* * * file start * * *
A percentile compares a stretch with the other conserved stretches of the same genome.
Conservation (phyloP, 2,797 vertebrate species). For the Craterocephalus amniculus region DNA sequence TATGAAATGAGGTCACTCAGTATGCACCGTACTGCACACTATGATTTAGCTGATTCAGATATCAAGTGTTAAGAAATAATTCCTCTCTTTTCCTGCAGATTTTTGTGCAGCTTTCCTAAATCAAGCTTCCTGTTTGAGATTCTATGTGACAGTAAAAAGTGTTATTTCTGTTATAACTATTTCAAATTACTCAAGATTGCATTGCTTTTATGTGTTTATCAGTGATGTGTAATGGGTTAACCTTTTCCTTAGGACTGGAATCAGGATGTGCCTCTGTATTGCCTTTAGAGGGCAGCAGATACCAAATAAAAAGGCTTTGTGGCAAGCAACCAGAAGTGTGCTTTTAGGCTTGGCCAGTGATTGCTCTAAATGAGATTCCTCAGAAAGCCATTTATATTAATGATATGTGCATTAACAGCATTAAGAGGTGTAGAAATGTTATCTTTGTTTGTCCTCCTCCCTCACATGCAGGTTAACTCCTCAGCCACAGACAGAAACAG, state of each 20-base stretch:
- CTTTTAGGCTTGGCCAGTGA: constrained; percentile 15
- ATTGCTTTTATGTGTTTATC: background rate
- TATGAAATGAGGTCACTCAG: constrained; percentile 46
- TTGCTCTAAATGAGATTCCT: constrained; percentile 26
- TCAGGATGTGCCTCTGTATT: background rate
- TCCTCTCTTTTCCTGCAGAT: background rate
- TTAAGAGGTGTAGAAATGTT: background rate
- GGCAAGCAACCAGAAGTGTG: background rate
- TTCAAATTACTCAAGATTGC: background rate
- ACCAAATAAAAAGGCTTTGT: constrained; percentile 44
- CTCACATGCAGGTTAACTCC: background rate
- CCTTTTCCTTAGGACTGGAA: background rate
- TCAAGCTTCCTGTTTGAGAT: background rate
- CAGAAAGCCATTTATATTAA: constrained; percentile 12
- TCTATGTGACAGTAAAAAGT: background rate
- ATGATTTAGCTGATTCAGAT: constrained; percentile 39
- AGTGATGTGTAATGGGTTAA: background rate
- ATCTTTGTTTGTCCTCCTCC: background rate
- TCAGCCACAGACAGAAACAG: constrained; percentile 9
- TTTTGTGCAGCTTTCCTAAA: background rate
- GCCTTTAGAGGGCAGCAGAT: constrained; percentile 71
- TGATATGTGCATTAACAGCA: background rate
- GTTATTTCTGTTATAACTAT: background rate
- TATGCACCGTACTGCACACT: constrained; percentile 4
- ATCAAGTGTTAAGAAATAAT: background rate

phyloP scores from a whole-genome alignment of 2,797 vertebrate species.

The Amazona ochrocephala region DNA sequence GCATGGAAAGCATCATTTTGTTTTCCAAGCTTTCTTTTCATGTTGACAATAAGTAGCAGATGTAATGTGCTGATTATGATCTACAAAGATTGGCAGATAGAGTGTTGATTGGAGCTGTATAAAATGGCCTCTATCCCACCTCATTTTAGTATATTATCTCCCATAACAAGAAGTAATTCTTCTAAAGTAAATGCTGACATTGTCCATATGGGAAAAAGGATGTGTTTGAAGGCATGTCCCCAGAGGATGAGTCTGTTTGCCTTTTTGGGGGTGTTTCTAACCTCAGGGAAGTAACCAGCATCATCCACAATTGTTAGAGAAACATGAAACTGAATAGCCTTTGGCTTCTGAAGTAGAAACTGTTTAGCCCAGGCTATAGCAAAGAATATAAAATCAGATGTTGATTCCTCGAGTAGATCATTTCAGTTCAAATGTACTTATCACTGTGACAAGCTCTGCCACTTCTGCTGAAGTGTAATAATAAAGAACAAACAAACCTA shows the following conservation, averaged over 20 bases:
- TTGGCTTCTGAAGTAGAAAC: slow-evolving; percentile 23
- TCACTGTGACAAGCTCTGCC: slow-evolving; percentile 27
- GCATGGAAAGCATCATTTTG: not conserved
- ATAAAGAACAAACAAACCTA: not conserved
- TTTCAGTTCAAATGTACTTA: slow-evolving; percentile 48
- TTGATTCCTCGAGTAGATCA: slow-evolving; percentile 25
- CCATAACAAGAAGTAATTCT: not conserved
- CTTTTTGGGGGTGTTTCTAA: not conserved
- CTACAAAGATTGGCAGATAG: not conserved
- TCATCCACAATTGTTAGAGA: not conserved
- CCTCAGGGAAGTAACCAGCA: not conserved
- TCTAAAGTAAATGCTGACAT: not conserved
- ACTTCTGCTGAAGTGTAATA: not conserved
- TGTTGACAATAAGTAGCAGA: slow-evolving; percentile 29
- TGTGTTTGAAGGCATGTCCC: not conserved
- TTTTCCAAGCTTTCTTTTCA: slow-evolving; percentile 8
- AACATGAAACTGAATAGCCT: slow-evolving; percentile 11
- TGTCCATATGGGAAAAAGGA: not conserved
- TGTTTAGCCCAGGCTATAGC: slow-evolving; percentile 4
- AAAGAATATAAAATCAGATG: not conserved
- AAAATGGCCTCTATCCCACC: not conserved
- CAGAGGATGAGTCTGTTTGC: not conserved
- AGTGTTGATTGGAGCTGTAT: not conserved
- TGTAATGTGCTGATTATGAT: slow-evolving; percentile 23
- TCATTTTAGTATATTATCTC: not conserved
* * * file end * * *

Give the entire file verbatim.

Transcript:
A percentile compares a stretch with the other conserved stretches of the same genome.
Conservation (phyloP, 2,797 vertebrate species). For the Craterocephalus amniculus region DNA sequence TATGAAATGAGGTCACTCAGTATGCACCGTACTGCACACTATGATTTAGCTGATTCAGATATCAAGTGTTAAGAAATAATTCCTCTCTTTTCCTGCAGATTTTTGTGCAGCTTTCCTAAATCAAGCTTCCTGTTTGAGATTCTATGTGACAGTAAAAAGTGTTATTTCTGTTATAACTATTTCAAATTACTCAAGATTGCATTGCTTTTATGTGTTTATCAGTGATGTGTAATGGGTTAACCTTTTCCTTAGGACTGGAATCAGGATGTGCCTCTGTATTGCCTTTAGAGGGCAGCAGATACCAAATAAAAAGGCTTTGTGGCAAGCAACCAGAAGTGTGCTTTTAGGCTTGGCCAGTGATTGCTCTAAATGAGATTCCTCAGAAAGCCATTTATATTAATGATATGTGCATTAACAGCATTAAGAGGTGTAGAAATGTTATCTTTGTTTGTCCTCCTCCCTCACATGCAGGTTAACTCCTCAGCCACAGACAGAAACAG, state of each 20-base stretch:
- CTTTTAGGCTTGGCCAGTGA: constrained; percentile 15
- ATTGCTTTTATGTGTTTATC: background rate
- TATGAAATGAGGTCACTCAG: constrained; percentile 46
- TTGCTCTAAATGAGATTCCT: constrained; percentile 26
- TCAGGATGTGCCTCTGTATT: background rate
- TCCTCTCTTTTCCTGCAGAT: background rate
- TTAAGAGGTGTAGAAATGTT: background rate
- GGCAAGCAACCAGAAGTGTG: background rate
- TTCAAATTACTCAAGATTGC: background rate
- ACCAAATAAAAAGGCTTTGT: constrained; percentile 44
- CTCACATGCAGGTTAACTCC: background rate
- CCTTTTCCTTAGGACTGGAA: background rate
- TCAAGCTTCCTGTTTGAGAT: background rate
- CAGAAAGCCATTTATATTAA: constrained; percentile 12
- TCTATGTGACAGTAAAAAGT: background rate
- ATGATTTAGCTGATTCAGAT: constrained; percentile 39
- AGTGATGTGTAATGGGTTAA: background rate
- ATCTTTGTTTGTCCTCCTCC: background rate
- TCAGCCACAGACAGAAACAG: constrained; percentile 9
- TTTTGTGCAGCTTTCCTAAA: background rate
- GCCTTTAGAGGGCAGCAGAT: constrained; percentile 71
- TGATATGTGCATTAACAGCA: background rate
- GTTATTTCTGTTATAACTAT: background rate
- TATGCACCGTACTGCACACT: constrained; percentile 4
- ATCAAGTGTTAAGAAATAAT: background rate

phyloP scores from a whole-genome alignment of 2,797 vertebrate species.

The Amazona ochrocephala region DNA sequence GCATGGAAAGCATCATTTTGTTTTCCAAGCTTTCTTTTCATGTTGACAATAAGTAGCAGATGTAATGTGCTGATTATGATCTACAAAGATTGGCAGATAGAGTGTTGATTGGAGCTGTATAAAATGGCCTCTATCCCACCTCATTTTAGTATATTATCTCCCATAACAAGAAGTAATTCTTCTAAAGTAAATGCTGACATTGTCCATATGGGAAAAAGGATGTGTTTGAAGGCATGTCCCCAGAGGATGAGTCTGTTTGCCTTTTTGGGGGTGTTTCTAACCTCAGGGAAGTAACCAGCATCATCCACAATTGTTAGAGAAACATGAAACTGAATAGCCTTTGGCTTCTGAAGTAGAAACTGTTTAGCCCAGGCTATAGCAAAGAATATAAAATCAGATGTTGATTCCTCGAGTAGATCATTTCAGTTCAAATGTACTTATCACTGTGACAAGCTCTGCCACTTCTGCTGAAGTGTAATAATAAAGAACAAACAAACCTA shows the following conservation, averaged over 20 bases:
- TTGGCTTCTGAAGTAGAAAC: slow-evolving; percentile 23
- TCACTGTGACAAGCTCTGCC: slow-evolving; percentile 27
- GCATGGAAAGCATCATTTTG: not conserved
- ATAAAGAACAAACAAACCTA: not conserved
- TTTCAGTTCAAATGTACTTA: slow-evolving; percentile 48
- TTGATTCCTCGAGTAGATCA: slow-evolving; percentile 25
- CCATAACAAGAAGTAATTCT: not conserved
- CTTTTTGGGGGTGTTTCTAA: not conserved
- CTACAAAGATTGGCAGATAG: not conserved
- TCATCCACAATTGTTAGAGA: not conserved
- CCTCAGGGAAGTAACCAGCA: not conserved
- TCTAAAGTAAATGCTGACAT: not conserved
- ACTTCTGCTGAAGTGTAATA: not conserved
- TGTTGACAATAAGTAGCAGA: slow-evolving; percentile 29
- TGTGTTTGAAGGCATGTCCC: not conserved
- TTTTCCAAGCTTTCTTTTCA: slow-evolving; percentile 8
- AACATGAAACTGAATAGCCT: slow-evolving; percentile 11
- TGTCCATATGGGAAAAAGGA: not conserved
- TGTTTAGCCCAGGCTATAGC: slow-evolving; percentile 4
- AAAGAATATAAAATCAGATG: not conserved
- AAAATGGCCTCTATCCCACC: not conserved
- CAGAGGATGAGTCTGTTTGC: not conserved
- AGTGTTGATTGGAGCTGTAT: not conserved
- TGTAATGTGCTGATTATGAT: slow-evolving; percentile 23
- TCATTTTAGTATATTATCTC: not conserved